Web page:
Forests as complex adaptive systems: implications for forest management and modelling

Christian Messier, Klaus J. Puettmann


Addressing natural resource issues in the face of profound global changes presents new challenges for forest managers. These challenges have initiated a new cycle of development in approaches to management of forests for a wide variety of ecosystem goods and services. One of these approaches is based on the science of complex systems. Viewing forests as Complex Adaptive System (or CAS) is an emerging paradigm based on development of systems theory in other fields, such as physic, medicine, and socio-economics. This new conceptual framework recognises the complexity of systems (ecological, economic, and social), their hierarchical structures, the interactions and energy flows between these hierarchies, and their capacity for self-organisation and adaptations. One of the major challenges in forestry is to learn how to use these concepts to facilitate the ability of forest systems to self-organise and adapt in the face of global change in order for the forest to continue to fulfill human needs for ecosystem goods and services. Consequently, applying complexity systems thinking in this context has implications for our usage of new, but also conventional concepts and practices. In this paper we briefly review the science of complexity as applied to forest management and discuss how this science can be linked to modelling tools used in forest management. We specifically focus on predictability and modelling challenges to contrast the differences between our conventional view of forests and viewing forests as CAS. We conclude by suggesting that a new forest management paradigm based on heterogeneity, unpredictability and adaptability, rather than on uniformity, predictability, and “command and control” is better suited to deal with future challenges.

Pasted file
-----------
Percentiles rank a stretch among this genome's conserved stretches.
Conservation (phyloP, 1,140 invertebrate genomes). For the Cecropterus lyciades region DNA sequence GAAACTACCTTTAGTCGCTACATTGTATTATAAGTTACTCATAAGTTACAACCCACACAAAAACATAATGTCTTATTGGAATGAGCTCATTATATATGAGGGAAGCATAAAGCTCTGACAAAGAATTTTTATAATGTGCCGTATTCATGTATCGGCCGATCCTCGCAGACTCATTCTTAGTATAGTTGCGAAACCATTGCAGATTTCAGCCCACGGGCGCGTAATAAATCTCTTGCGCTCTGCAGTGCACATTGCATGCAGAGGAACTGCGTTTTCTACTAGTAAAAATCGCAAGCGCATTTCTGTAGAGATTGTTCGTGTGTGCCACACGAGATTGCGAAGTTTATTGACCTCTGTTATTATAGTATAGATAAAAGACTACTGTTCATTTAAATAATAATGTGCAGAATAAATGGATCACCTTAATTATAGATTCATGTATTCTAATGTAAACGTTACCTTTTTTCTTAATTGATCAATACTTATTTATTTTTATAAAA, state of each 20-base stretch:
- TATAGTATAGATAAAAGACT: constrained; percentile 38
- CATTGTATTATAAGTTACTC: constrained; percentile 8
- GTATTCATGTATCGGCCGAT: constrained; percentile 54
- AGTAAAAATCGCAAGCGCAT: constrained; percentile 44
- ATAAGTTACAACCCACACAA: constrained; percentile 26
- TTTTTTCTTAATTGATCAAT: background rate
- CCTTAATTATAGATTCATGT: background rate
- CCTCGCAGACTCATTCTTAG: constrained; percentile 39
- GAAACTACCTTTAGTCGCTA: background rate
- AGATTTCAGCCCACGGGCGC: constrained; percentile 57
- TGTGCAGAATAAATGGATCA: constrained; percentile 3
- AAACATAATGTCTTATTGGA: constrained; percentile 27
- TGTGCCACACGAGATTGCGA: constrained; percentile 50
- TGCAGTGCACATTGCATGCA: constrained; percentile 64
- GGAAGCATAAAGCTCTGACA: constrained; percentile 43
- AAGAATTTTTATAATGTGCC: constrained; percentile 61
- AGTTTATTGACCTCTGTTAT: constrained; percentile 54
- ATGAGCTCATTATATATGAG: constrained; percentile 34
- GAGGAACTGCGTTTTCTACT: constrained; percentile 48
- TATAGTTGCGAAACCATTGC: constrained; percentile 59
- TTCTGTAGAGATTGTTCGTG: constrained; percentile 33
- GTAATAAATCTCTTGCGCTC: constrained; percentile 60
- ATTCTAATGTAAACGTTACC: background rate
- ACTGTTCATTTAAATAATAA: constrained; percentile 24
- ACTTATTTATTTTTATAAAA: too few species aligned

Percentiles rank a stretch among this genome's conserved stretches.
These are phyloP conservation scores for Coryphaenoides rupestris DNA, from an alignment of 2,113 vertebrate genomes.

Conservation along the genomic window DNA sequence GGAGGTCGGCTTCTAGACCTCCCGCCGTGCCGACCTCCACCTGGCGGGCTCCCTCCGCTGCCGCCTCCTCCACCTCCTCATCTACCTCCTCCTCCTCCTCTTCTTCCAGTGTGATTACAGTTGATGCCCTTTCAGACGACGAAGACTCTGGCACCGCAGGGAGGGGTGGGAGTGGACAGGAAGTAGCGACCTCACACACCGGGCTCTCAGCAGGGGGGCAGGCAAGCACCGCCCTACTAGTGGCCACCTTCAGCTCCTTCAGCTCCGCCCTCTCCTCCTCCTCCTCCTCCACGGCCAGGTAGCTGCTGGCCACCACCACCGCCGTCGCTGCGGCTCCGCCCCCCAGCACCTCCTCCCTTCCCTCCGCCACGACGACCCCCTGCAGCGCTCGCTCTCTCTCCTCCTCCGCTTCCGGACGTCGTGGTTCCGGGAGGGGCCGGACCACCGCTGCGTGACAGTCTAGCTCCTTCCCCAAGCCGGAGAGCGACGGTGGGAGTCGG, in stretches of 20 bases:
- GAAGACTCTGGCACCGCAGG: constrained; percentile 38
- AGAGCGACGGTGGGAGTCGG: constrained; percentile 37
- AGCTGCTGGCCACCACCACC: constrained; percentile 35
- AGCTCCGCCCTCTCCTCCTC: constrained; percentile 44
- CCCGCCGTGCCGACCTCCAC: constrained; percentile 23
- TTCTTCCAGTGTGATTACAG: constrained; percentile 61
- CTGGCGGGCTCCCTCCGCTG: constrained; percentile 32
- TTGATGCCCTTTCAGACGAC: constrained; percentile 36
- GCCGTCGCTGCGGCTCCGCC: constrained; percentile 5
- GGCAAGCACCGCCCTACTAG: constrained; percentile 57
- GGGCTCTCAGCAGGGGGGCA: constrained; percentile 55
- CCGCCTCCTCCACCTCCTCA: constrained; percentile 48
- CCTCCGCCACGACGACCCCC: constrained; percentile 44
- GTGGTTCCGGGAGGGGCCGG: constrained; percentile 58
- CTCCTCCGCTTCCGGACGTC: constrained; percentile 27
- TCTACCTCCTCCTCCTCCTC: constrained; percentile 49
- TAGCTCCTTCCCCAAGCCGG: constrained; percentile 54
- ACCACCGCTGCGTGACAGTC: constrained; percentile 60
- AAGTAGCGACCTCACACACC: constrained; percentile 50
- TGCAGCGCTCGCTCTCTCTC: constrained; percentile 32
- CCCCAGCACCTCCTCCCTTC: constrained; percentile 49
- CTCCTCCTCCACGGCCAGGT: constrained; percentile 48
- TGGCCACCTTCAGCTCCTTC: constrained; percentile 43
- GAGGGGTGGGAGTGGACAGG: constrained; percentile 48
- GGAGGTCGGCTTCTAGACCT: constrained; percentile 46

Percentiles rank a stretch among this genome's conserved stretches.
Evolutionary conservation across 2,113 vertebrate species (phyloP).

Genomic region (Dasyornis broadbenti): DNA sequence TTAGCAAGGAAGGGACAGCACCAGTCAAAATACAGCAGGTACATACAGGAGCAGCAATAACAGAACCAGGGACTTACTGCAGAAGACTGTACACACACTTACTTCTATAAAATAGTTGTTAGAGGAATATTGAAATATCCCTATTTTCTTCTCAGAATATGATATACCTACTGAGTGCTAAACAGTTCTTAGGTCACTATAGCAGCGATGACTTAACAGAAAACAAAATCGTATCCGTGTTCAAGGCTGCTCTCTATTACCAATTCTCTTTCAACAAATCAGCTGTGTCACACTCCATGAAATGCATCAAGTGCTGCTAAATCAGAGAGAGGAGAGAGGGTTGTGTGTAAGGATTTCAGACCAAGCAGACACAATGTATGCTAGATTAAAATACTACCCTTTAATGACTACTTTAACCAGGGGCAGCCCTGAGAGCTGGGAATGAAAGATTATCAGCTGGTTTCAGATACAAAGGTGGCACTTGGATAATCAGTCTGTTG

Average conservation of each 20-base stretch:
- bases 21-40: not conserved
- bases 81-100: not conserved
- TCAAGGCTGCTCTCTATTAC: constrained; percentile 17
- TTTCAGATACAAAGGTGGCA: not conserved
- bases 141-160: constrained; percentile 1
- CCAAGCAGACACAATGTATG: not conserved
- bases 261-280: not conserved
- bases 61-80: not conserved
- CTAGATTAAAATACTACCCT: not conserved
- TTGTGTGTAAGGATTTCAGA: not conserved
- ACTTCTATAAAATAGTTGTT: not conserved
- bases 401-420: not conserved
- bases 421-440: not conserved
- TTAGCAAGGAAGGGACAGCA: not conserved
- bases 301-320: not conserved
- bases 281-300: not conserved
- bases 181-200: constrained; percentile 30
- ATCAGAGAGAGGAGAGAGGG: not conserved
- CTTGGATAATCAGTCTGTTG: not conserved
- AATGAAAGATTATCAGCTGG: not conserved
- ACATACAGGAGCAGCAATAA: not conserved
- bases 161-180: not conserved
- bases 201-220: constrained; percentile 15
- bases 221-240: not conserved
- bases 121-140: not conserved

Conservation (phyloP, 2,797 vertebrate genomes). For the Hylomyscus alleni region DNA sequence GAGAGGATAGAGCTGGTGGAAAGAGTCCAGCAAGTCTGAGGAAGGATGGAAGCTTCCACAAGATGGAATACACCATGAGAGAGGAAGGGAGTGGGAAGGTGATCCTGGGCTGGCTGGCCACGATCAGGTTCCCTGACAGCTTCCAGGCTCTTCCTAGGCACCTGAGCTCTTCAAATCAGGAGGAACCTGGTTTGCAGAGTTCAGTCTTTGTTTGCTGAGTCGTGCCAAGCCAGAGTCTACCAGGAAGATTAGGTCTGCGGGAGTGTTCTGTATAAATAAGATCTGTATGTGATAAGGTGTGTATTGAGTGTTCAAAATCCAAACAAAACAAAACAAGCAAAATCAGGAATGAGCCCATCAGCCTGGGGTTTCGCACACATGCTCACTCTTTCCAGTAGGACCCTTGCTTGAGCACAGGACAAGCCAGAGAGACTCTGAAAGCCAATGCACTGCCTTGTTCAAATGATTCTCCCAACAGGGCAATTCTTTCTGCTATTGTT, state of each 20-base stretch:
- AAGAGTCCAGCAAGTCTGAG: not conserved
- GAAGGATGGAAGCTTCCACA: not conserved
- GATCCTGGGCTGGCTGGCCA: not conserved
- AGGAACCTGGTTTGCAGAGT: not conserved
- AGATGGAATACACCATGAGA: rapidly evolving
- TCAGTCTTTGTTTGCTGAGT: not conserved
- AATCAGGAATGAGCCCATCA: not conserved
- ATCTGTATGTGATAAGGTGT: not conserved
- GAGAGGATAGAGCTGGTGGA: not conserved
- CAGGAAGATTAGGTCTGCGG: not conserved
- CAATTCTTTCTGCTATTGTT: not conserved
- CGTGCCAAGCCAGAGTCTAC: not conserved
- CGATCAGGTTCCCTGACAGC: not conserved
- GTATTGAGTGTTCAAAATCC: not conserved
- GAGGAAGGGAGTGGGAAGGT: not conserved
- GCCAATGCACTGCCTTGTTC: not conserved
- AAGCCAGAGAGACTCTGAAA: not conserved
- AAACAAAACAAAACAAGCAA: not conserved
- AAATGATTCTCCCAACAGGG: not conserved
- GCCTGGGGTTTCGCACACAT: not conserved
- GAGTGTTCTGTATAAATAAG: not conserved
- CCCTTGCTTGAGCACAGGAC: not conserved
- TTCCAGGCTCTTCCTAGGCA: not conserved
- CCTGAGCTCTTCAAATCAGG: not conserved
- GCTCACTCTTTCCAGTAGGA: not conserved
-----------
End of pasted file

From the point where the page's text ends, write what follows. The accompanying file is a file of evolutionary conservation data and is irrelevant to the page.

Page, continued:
complexity; Complex Adaptive Systems; forest management; modelling

Full Text: PDF (Italiano)


  • There are currently no refbacks.